Javascript must be enabled for the correct page display

Pheromonal cues convey social information about favorable egg-laying site in Drosophila melanogaster

Woud, D. (2016) Pheromonal cues convey social information about favorable egg-laying site in Drosophila melanogaster. Master's Thesis / Essay, Science Education and Communication.

MSc_thesis_Woud_2016.pdf - Published Version

Download (1MB) | Preview
[img] Text
Toestemming.pdf - Other
Restricted to Backend only

Download (593kB)


As far as egg-laying species are concerned, finding a suitable oviposition site is essential behavior for the survival of the species. But how do they learn this behavior? A model organism which is extensively used for studying behavior is the vinegar fly Drosophila melanogaster. Here we show that Drosophila melanogaster females use information from other flies when choosing a suitable oviposition site. Female Drosophila melanogaster leave a blend of pheromones behind in their territory that consists of the aggregation pheromone 11-cis Vaccenyl Acetate (cVA), which is obtained during copulation with males, and a specific combination of several Cuticular Hydrocarbon (CH) pheromones. This blend of pheromones affects other mated females behavior, because the food patches that were marked by mated females were preferred by mated females for oviposition. This signal that is left behind is highly specific, because neither male callers, nor virgin female callers with addition of ejected ejaculate were able to induce such a preference. In addition, females without CHs did not induce a preference for oviposition while an extract of a mated female fly did induce a preference. The mechanism by which the signal is perceived remains unclear, however, we did show that multiple olfactory sensory systems are needed. Our results show that Drosophila melanogaster female flies are able to learn from other mated female flies through a phenomenon called social learning.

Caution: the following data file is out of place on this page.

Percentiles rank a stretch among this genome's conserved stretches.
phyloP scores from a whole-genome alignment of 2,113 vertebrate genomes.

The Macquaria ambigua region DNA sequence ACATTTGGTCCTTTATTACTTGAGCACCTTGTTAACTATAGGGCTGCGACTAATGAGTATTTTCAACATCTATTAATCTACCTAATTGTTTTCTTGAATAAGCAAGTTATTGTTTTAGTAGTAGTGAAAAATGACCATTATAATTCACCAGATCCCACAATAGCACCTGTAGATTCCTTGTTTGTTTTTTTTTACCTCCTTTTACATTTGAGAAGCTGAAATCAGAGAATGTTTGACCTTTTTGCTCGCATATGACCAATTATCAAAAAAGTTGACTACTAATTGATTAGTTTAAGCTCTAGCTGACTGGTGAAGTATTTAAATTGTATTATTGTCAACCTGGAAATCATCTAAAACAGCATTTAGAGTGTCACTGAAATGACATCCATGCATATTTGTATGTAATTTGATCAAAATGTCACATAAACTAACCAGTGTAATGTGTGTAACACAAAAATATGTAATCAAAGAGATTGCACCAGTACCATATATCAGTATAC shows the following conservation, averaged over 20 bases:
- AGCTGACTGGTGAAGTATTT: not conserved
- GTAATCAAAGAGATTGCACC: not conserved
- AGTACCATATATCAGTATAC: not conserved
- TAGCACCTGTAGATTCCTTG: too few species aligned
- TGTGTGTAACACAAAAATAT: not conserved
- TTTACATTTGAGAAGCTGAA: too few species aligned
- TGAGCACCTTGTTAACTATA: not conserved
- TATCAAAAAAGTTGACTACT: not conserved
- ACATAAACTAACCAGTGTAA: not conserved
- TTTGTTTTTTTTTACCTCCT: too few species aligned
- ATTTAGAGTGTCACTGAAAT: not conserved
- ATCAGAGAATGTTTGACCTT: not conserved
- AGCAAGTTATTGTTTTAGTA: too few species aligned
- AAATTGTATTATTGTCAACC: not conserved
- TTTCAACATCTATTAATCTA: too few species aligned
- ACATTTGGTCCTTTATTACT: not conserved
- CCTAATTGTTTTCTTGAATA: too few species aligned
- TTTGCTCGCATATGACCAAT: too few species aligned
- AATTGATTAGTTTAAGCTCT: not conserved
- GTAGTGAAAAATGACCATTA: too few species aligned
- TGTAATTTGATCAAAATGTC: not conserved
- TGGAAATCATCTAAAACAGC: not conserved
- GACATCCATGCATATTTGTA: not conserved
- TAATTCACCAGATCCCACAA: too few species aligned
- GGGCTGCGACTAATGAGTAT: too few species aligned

Item Type: Thesis (Master's Thesis / Essay)
Degree programme: Science Education and Communication
Thesis type: Master's Thesis / Essay
Language: English
Date Deposited: 15 Feb 2018 08:13
Last Modified: 15 Feb 2018 08:13

Actions (login required)

View Item View Item